4. Using “solver” software that can actually solve for the GTO play given a specfic situation. Commercial solver software is arguably the most important development in poker over the last decade. The software lets you specify a game tree, generally with highly abstracted bet options (e.g. ~5 total bet options instead of being able to bet any integer or even any amount down to the cent) and then provides a full solution for that situation, which shows exactly how to play each hand in your range of hands.

For this entire time, statistical software that players can use to analyze their own hands and the population of players that they have played against has also been essentially mandatory for serious players (although some sites now don’t allow saving hand histories and some sites use anonymous names so individual opponents cannot be analyzed). This software is super valuable for “leak finding” by running reports and evaluating one’s own play, both on specific important hands and on trends like “folding too much to bets on the turn card”. The software also has a “heads up display” or HUD that shows up on screen while playing with important statistics about opponents like how often they voluntarily play hands, how often they raise preflop, how often they 3-bet preflop, and many more.

As AI continues to improve and computing power increases and as humans study more, AI and humans will both get gradually closer to optimal, but for now, we rely on abstractions and approximations for larger games.

Useful Poker Math

Standard poker games are played with a 52 card deck with four cards of each value and 13 cards of each suit. The math here is important when playing poker and also makes sense to be familiar with when studying AI poker because it’s important to be able to interpret why solvers do what they do and to make generalizations, not just to try to memorize solver outputs.

Computing Equities

Equity is the odds of you winning the pot. If there were no additional cards to come, then the player with the better hand would have 100% equity and the player with the worse hand would have 0% equity since those odds would be fixed. Assuming that we have two players and one has a stronger hand and there are still cards to come, the player with the weaker hand needs a certain number of “outs”, or cards to improve their hand.

For example, if the board is A562 and one player has AK and one player has 87, the player with 87 has an open ended straight draw and needs either a 9 (for the 56789 straight) or 4 (for the 45678 straight) to win. Since there are four each of card 9 and card 4, the player has eight total outs to win.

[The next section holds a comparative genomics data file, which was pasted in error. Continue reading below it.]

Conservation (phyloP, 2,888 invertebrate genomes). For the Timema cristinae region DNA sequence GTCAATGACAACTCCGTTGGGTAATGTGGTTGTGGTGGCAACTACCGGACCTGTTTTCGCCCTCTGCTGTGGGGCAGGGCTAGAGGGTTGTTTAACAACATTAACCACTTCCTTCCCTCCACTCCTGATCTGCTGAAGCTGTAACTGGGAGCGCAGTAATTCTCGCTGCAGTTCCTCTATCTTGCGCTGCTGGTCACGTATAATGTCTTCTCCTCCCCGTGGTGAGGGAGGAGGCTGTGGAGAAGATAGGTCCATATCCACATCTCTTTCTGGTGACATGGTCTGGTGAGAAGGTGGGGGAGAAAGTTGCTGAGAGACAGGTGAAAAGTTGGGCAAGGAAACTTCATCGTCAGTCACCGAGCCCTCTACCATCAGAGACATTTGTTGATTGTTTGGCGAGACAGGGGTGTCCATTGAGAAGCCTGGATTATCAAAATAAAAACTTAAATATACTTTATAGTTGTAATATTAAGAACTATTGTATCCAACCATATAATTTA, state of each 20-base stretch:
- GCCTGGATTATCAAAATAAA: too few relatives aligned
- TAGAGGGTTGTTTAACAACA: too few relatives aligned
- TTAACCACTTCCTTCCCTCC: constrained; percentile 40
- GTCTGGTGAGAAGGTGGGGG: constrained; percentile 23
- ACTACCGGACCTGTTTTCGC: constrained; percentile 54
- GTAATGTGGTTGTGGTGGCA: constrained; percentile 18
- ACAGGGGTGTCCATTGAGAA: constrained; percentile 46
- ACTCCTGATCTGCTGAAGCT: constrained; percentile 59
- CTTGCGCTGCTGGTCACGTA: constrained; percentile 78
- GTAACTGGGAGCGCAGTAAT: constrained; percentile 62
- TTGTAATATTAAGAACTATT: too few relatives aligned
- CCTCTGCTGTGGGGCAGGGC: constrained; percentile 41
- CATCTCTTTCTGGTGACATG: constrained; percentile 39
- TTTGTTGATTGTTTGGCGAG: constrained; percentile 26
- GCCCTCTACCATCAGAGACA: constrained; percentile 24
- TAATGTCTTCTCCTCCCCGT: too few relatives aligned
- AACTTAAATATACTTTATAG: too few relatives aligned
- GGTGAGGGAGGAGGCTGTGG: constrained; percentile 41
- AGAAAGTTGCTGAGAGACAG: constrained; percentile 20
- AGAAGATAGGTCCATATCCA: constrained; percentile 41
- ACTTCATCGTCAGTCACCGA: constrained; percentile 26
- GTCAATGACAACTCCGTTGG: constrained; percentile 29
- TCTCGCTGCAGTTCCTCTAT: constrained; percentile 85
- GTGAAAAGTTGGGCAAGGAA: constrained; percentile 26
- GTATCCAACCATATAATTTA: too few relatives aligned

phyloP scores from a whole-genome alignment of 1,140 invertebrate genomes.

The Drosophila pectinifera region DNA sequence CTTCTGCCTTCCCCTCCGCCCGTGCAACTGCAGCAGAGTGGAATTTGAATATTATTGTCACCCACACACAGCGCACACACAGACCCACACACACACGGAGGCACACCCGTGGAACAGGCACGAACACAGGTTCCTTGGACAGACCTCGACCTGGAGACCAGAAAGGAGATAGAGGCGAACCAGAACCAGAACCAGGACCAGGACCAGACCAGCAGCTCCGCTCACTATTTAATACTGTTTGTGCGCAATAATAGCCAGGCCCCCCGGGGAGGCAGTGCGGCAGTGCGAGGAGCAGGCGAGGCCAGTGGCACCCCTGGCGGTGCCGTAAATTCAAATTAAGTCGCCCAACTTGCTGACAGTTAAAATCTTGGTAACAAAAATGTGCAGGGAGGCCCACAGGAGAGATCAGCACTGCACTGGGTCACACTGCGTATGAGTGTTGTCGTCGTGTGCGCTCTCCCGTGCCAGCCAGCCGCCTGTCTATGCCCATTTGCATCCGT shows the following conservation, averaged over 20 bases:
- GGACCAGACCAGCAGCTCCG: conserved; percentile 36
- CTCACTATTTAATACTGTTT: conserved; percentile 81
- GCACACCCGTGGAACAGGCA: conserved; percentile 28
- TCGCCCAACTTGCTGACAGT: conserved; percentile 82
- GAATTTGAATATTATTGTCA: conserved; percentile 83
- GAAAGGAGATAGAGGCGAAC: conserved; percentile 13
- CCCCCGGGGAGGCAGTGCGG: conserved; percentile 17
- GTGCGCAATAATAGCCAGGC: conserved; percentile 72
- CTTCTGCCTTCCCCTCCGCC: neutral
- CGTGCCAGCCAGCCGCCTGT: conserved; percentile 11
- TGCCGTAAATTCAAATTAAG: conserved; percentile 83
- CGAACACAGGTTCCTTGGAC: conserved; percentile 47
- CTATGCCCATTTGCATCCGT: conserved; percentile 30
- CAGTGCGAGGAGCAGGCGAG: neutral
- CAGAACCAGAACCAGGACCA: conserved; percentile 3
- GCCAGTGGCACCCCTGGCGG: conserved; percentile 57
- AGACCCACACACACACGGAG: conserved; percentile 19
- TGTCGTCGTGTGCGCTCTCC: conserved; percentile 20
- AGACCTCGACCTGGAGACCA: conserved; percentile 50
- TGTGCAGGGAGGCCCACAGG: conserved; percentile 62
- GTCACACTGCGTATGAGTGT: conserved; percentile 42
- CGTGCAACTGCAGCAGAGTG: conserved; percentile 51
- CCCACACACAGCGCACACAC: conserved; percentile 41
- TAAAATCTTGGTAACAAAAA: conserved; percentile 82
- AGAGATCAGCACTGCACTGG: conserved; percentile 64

We’ve seen 4 + 2 + 2 = 8 total cards so far (four community cards on the board and two hole cards for each player), which means there are 52-8 = 44 cards left in the deck. The player with the straight draw has 8 outs of the 44 cards so 8/44 = 18% chance of winning. This math assumes that the 9 and 4 cards are still in the deck, even though the opponent could have them – we compute this way to simplify the situation and since we have no way of knowing the opponent’s cards.

The equity is computed as chance of winning * size of pot, so if the pot was \$X, the straight draw player would have 0.18 * x equity and the other player would have (1-0.18) * x = 0.82 * x equity. So with a \$100 pot, the players would have \$18 and \$82 equity.

In this case the player could be certain that completing the straight would result in a win, but sometimes this isn’t the case so you have to be cautious! For example, a player with a 3 on the A562 board could hit a 4 for a straight, but would then still be losing to a player with 87! Equities can be clearly computed when all cards are known, but in a real game situation, each player has to approximate which cards (outs) are helpful. In the straight example above this is pretty clear, but for example if the board was 456Q and you held A7, you could be somewhat confident that a 3, 8, or A would give you the best hand (9 total outs), but in each case you could still be losing! Someone could have 87 and beat you if the 3 comes, someone could have 79 and beat you if the 8 comes, and someone could have a huge number of things that would beat a single pair of Aces.

Briefly, there is also a concept called equity realization, which is the amount of equity a hand is expected to actually realize. An example of this is that in a one on one situation if I have 44 and my opponent has JT offsuit, we are right at about 50% equity each. However, 44 is very difficult to play postflop because unless I hit a 4, there aren’t many good flops for my hand, while JT will frequently have a straight draw (or straight) or at least a pair or might make me fold when high cards come as a bluff.

Computing the Expected Value of an Allin

A valuable exercise in understanding poker math is to compute the expected value of going allin in a one versus one setting. Let’s once again take a look at the situation of small blind vs. big blind. We’ll use \$1 and \$2 blinds for simplicity. So the small blind posts \$1 and the big blind posts \$2 and now the small blind can either go allin or fold. Let’s assume that both players start the hand with \$40, again for simplicity. Note that if one player started with more than the other, only the smaller stack matters (e.g. if the big blind had more money, they would only have to call \$40 to match the bet, so any additional money over the minimum player’s stack size is disregarded).

There are 3 scenarios that can occur here:

  1. The small blind folds
  2. The small blind goes allin and the big blind folds
  3. The small blind goes allin and the big blind calls

Let’s think about the expected value from the perspective of the small blind allin player.

Case 1: Small blind folds and the EV is 0. This is because we compute the EV from the point of the allin, so even though the small blind posted a \$1 blind, this is a “sunk” cost and is not used in computations.